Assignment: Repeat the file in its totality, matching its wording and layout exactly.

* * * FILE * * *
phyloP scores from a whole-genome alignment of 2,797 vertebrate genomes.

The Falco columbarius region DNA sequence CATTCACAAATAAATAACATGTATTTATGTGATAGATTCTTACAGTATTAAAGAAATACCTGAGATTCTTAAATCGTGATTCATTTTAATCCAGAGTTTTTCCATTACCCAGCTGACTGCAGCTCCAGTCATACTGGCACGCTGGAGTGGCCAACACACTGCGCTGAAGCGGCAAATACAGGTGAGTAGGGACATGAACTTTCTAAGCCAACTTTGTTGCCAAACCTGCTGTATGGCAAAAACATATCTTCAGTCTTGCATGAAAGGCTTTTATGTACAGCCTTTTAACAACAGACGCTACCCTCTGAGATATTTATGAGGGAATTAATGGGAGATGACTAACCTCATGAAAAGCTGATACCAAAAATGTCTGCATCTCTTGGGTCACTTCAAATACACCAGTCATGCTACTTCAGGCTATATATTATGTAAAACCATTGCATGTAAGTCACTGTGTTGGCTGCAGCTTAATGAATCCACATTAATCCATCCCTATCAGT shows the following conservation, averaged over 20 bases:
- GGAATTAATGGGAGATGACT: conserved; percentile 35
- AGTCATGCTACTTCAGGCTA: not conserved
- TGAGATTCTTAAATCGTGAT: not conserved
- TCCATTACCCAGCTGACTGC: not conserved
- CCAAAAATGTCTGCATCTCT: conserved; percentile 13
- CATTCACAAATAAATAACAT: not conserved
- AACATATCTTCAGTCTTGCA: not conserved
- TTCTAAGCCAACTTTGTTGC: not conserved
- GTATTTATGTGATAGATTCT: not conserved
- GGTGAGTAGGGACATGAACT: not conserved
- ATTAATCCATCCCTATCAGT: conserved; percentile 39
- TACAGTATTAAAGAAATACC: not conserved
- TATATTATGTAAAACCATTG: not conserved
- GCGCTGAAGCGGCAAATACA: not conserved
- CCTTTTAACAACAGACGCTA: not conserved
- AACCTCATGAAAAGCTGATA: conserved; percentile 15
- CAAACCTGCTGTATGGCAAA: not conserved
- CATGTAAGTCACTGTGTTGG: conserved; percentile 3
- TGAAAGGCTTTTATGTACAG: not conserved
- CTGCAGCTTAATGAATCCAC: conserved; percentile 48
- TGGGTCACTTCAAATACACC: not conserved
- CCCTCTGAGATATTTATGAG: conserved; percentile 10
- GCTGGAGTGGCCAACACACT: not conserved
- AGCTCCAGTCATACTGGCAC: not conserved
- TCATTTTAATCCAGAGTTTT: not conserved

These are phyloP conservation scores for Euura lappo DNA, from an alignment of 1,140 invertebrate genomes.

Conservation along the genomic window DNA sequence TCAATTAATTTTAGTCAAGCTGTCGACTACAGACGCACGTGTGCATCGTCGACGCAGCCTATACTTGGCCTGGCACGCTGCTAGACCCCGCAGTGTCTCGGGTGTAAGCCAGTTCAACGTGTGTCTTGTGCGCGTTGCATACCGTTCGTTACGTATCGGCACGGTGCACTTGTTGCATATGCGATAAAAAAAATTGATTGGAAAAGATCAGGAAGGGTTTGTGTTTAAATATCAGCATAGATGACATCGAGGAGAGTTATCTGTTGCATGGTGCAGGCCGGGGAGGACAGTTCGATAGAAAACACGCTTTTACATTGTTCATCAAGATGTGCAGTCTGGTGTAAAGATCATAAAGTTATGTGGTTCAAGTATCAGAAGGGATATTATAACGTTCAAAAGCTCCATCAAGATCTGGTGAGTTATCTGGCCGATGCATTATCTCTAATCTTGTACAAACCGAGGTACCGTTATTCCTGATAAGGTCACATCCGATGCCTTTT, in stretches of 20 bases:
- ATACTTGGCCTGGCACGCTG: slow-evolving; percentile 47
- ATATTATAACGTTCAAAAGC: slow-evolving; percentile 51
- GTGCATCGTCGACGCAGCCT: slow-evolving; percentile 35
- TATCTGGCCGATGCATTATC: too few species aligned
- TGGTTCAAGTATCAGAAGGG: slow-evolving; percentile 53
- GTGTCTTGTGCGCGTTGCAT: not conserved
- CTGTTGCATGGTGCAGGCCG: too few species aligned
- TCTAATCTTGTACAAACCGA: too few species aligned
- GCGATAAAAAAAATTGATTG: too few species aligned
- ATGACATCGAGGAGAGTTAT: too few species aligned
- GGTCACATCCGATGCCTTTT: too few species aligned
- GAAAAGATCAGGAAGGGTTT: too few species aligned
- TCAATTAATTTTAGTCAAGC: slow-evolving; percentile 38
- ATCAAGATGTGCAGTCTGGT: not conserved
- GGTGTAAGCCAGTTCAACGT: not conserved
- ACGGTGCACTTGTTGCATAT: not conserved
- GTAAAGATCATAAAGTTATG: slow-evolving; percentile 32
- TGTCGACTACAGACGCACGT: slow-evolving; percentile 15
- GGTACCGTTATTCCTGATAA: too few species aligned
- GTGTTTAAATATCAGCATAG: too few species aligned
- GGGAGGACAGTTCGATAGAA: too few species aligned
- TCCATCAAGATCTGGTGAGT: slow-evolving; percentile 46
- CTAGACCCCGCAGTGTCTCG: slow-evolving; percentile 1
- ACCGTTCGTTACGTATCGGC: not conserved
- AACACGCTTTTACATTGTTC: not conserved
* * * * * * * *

phyloP scores from a whole-genome alignment of 2,797 vertebrate genomes.

The Falco columbarius region DNA sequence CATTCACAAATAAATAACATGTATTTATGTGATAGATTCTTACAGTATTAAAGAAATACCTGAGATTCTTAAATCGTGATTCATTTTAATCCAGAGTTTTTCCATTACCCAGCTGACTGCAGCTCCAGTCATACTGGCACGCTGGAGTGGCCAACACACTGCGCTGAAGCGGCAAATACAGGTGAGTAGGGACATGAACTTTCTAAGCCAACTTTGTTGCCAAACCTGCTGTATGGCAAAAACATATCTTCAGTCTTGCATGAAAGGCTTTTATGTACAGCCTTTTAACAACAGACGCTACCCTCTGAGATATTTATGAGGGAATTAATGGGAGATGACTAACCTCATGAAAAGCTGATACCAAAAATGTCTGCATCTCTTGGGTCACTTCAAATACACCAGTCATGCTACTTCAGGCTATATATTATGTAAAACCATTGCATGTAAGTCACTGTGTTGGCTGCAGCTTAATGAATCCACATTAATCCATCCCTATCAGT shows the following conservation, averaged over 20 bases:
- GGAATTAATGGGAGATGACT: conserved; percentile 35
- AGTCATGCTACTTCAGGCTA: not conserved
- TGAGATTCTTAAATCGTGAT: not conserved
- TCCATTACCCAGCTGACTGC: not conserved
- CCAAAAATGTCTGCATCTCT: conserved; percentile 13
- CATTCACAAATAAATAACAT: not conserved
- AACATATCTTCAGTCTTGCA: not conserved
- TTCTAAGCCAACTTTGTTGC: not conserved
- GTATTTATGTGATAGATTCT: not conserved
- GGTGAGTAGGGACATGAACT: not conserved
- ATTAATCCATCCCTATCAGT: conserved; percentile 39
- TACAGTATTAAAGAAATACC: not conserved
- TATATTATGTAAAACCATTG: not conserved
- GCGCTGAAGCGGCAAATACA: not conserved
- CCTTTTAACAACAGACGCTA: not conserved
- AACCTCATGAAAAGCTGATA: conserved; percentile 15
- CAAACCTGCTGTATGGCAAA: not conserved
- CATGTAAGTCACTGTGTTGG: conserved; percentile 3
- TGAAAGGCTTTTATGTACAG: not conserved
- CTGCAGCTTAATGAATCCAC: conserved; percentile 48
- TGGGTCACTTCAAATACACC: not conserved
- CCCTCTGAGATATTTATGAG: conserved; percentile 10
- GCTGGAGTGGCCAACACACT: not conserved
- AGCTCCAGTCATACTGGCAC: not conserved
- TCATTTTAATCCAGAGTTTT: not conserved

These are phyloP conservation scores for Euura lappo DNA, from an alignment of 1,140 invertebrate genomes.

Conservation along the genomic window DNA sequence TCAATTAATTTTAGTCAAGCTGTCGACTACAGACGCACGTGTGCATCGTCGACGCAGCCTATACTTGGCCTGGCACGCTGCTAGACCCCGCAGTGTCTCGGGTGTAAGCCAGTTCAACGTGTGTCTTGTGCGCGTTGCATACCGTTCGTTACGTATCGGCACGGTGCACTTGTTGCATATGCGATAAAAAAAATTGATTGGAAAAGATCAGGAAGGGTTTGTGTTTAAATATCAGCATAGATGACATCGAGGAGAGTTATCTGTTGCATGGTGCAGGCCGGGGAGGACAGTTCGATAGAAAACACGCTTTTACATTGTTCATCAAGATGTGCAGTCTGGTGTAAAGATCATAAAGTTATGTGGTTCAAGTATCAGAAGGGATATTATAACGTTCAAAAGCTCCATCAAGATCTGGTGAGTTATCTGGCCGATGCATTATCTCTAATCTTGTACAAACCGAGGTACCGTTATTCCTGATAAGGTCACATCCGATGCCTTTT, in stretches of 20 bases:
- ATACTTGGCCTGGCACGCTG: slow-evolving; percentile 47
- ATATTATAACGTTCAAAAGC: slow-evolving; percentile 51
- GTGCATCGTCGACGCAGCCT: slow-evolving; percentile 35
- TATCTGGCCGATGCATTATC: too few species aligned
- TGGTTCAAGTATCAGAAGGG: slow-evolving; percentile 53
- GTGTCTTGTGCGCGTTGCAT: not conserved
- CTGTTGCATGGTGCAGGCCG: too few species aligned
- TCTAATCTTGTACAAACCGA: too few species aligned
- GCGATAAAAAAAATTGATTG: too few species aligned
- ATGACATCGAGGAGAGTTAT: too few species aligned
- GGTCACATCCGATGCCTTTT: too few species aligned
- GAAAAGATCAGGAAGGGTTT: too few species aligned
- TCAATTAATTTTAGTCAAGC: slow-evolving; percentile 38
- ATCAAGATGTGCAGTCTGGT: not conserved
- GGTGTAAGCCAGTTCAACGT: not conserved
- ACGGTGCACTTGTTGCATAT: not conserved
- GTAAAGATCATAAAGTTATG: slow-evolving; percentile 32
- TGTCGACTACAGACGCACGT: slow-evolving; percentile 15
- GGTACCGTTATTCCTGATAA: too few species aligned
- GTGTTTAAATATCAGCATAG: too few species aligned
- GGGAGGACAGTTCGATAGAA: too few species aligned
- TCCATCAAGATCTGGTGAGT: slow-evolving; percentile 46
- CTAGACCCCGCAGTGTCTCG: slow-evolving; percentile 1
- ACCGTTCGTTACGTATCGGC: not conserved
- AACACGCTTTTACATTGTTC: not conserved